Defamation or slander or both ???

i am a self-employed truck driver. in todays troubling times it is becoming increasingly difficult to be successful in my industry. After 7 months of struggling to make ends meet working for the company i had contracted with i decided to terminate my contract and pursue another opportunity in my area. Today while in orientation with my new company my previous terminal manager walked in to my new office. After a brief conversation with the safety director he proceeded to ask one of the dispatchers outside where i heard him mention my name and then proceeded to "trash talk" me to my new co-worker.
After he left and my orientation was over i walked around the office introducing myself to my new co-workers. When i introduced myself to the above formentioned co-worker he was taken back at the mention of my name. I proceeded to tell him what i had heard earlier in the day and he immediately began to apologize and assure me that it would not affect my employment. As i understand it i believe this may be defamation or possibly slander or both. Sorry for being long winded and i appreciate your response.

1 answer  |  asked May 6, 2009 9:38 PM [EST]  |  applies to Pennsylvania

Answers (1)

Christopher Ezold
The question generally is whether the defamation is "per se" or not.

Before I respond to your inquiry, I must state that we have not spoken, I have not reviewed the relevant documents and facts, and I do not represent you. Therefore, my discussion below is not a legal opinion, but is informational only. Finally, my discussion applies only to issues to which Pennsylvania or Federal law apply, unless otherwise specified.

That being said, the question generally is whether the defamation is "per se" or not. If your former employer's defamation included words that impute (1) criminal offense, (2) loathsome disease, (3) business misconduct, or
(4) serious sexual misconduct, then you will need to prove actual harm (i.e. harm to your reputation, etc.). If your employer's defamation is not 'per se,' that is, includes words that defame you, but not in the four categories listed above, then you will have to prove not only actual harm, but 'special harm.' 'Special harm' is essentially money damages - loss of a job, contract, etc.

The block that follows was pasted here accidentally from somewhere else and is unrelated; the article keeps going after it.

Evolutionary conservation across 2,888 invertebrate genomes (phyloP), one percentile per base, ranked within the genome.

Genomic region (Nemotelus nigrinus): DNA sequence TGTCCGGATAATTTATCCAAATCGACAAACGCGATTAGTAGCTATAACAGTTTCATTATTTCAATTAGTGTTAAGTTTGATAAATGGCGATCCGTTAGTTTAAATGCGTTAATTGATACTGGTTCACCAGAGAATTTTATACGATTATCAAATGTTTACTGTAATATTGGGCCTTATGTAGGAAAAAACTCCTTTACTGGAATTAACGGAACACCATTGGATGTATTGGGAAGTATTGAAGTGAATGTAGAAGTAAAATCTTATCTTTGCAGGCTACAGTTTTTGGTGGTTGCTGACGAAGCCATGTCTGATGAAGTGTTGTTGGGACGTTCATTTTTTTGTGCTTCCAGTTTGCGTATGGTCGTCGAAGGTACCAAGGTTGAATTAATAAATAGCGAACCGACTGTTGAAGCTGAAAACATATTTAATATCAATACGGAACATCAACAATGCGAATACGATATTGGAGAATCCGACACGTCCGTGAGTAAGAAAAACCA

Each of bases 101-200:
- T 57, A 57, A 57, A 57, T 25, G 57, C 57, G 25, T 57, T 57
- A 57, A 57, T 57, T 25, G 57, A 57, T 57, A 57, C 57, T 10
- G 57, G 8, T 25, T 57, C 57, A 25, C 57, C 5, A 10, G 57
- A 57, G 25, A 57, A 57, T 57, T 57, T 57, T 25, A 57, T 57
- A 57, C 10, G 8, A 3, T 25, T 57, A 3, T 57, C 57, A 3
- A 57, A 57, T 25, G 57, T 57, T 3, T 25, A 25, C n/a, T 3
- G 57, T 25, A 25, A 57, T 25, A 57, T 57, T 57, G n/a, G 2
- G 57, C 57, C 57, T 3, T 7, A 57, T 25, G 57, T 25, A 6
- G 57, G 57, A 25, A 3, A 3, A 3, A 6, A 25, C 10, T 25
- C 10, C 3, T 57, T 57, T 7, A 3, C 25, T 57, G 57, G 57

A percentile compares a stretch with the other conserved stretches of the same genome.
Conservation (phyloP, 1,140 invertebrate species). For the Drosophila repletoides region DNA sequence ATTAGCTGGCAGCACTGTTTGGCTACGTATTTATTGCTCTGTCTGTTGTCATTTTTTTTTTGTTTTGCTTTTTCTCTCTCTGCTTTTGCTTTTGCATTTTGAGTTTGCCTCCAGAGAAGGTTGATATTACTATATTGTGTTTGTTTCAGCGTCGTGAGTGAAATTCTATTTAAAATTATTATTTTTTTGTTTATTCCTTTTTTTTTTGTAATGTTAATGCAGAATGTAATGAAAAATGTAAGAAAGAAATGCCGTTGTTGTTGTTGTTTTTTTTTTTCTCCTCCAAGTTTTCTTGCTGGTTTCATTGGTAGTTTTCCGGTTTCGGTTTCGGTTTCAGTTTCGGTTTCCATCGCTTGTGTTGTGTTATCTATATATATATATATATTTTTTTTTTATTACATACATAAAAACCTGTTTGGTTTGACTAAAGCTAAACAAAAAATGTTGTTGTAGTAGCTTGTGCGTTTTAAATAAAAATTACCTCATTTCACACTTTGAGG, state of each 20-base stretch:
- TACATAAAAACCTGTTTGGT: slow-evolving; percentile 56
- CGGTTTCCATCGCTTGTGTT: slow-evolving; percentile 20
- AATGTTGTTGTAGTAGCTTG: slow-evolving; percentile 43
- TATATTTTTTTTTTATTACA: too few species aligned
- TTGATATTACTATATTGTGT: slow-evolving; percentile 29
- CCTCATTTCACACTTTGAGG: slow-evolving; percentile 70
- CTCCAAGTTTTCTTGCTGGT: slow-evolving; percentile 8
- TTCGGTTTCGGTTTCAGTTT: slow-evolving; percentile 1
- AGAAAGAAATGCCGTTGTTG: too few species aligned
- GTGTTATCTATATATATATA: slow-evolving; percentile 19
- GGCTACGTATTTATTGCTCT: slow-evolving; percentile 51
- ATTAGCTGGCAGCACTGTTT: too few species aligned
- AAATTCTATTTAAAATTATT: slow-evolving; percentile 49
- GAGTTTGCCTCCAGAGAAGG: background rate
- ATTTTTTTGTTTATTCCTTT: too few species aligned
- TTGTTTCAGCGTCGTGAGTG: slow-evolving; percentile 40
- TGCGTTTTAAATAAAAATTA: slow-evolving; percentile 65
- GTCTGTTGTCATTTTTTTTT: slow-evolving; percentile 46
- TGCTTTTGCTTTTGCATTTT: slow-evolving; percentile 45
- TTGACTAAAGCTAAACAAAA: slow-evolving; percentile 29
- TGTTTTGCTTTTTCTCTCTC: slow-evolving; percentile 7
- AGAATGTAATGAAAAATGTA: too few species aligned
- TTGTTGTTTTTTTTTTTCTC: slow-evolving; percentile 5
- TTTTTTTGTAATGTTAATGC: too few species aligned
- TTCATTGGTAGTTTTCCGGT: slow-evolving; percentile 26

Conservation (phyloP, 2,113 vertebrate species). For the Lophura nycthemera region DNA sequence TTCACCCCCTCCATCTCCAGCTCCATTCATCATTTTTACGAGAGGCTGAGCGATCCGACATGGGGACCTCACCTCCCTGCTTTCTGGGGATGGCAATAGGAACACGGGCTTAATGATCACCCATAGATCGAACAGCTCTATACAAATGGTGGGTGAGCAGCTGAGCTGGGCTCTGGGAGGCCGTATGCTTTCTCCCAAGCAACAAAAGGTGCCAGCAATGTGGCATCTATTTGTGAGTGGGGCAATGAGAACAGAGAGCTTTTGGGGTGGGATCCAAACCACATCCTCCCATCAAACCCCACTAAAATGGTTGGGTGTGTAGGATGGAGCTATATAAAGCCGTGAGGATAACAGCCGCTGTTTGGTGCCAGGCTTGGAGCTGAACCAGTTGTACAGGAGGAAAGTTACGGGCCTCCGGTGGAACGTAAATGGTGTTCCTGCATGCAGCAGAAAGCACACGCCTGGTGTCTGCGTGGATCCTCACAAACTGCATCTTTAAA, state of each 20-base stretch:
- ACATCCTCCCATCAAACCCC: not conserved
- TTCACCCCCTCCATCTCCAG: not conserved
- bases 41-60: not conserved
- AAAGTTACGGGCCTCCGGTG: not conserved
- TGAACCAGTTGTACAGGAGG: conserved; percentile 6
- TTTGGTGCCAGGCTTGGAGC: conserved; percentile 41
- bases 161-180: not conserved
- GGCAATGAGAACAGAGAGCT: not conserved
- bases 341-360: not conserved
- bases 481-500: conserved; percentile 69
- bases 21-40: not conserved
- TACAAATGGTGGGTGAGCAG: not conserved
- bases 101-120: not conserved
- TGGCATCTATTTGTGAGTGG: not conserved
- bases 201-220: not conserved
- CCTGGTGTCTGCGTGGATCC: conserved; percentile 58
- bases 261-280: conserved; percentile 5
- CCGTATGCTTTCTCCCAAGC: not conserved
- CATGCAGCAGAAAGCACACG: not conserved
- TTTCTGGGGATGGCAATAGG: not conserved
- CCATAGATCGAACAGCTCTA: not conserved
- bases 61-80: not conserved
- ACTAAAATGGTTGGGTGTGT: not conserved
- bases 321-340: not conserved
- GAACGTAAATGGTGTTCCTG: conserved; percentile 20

In this case, your employer does not appear to have reduced your pay, terminated you or otherwise reacted negatively to the defamation. If you have not suffered ANY damages, then you do not have a legal claim for the defamation. If you suffer only reputational damages, and the defamation is not 'per se,' then you will not have a legal claim.

So, the issue is to determine what EXACTLY was said by your employer to see if it is 'per se' defamation. The exact, specific words are always necessary. Next, you need to determine if you suffered reputational damages and/or money damages.

I will not that if your employer trash talked you, but stated it as his opinion only, there is likely no claim. Furthermore, if your employer was telling the truth, then you will have no claim.

However, it is likely your employer was claiming some type of business misconduct/slandering your ability to do your job. If so, and you can show ANY reputational damage, even if you do not lose your job, then you will likely have a claim of defamation against your employer (and if you lose your job, a claim for tortious interference with contract).

GENERALLY, YOU HAVE ONLY ONE (1) YEAR TO BRING THESE CLAIMS! You should determine the words said, the damages flowing from the words and the dates they were said, and see an attorney immediately if you believe you have a case. One year is actually very little time to start litigation.

Finally, in reality, your former employer is likely slandering you elsewhere - you should immediately investigate whether he has slandered you to other employers, industry members, common acquaintances, etc., in order to 'stop the bleeding.'

If you would like to discuss this matter further, please feel free to contact me at the below address(es) or number.

/Christopher E. Ezold/
Nancy O'Mara Ezold, P.C.
One Belmont Avenue,
Suite 501
Bala Cynwyd, PA 19004
(610) 660-5585
Cezold@Ezoldlaw.com
www.ezoldlaw.com

posted by Christopher Ezold  |  May 7, 2009 09:18 AM [EST]

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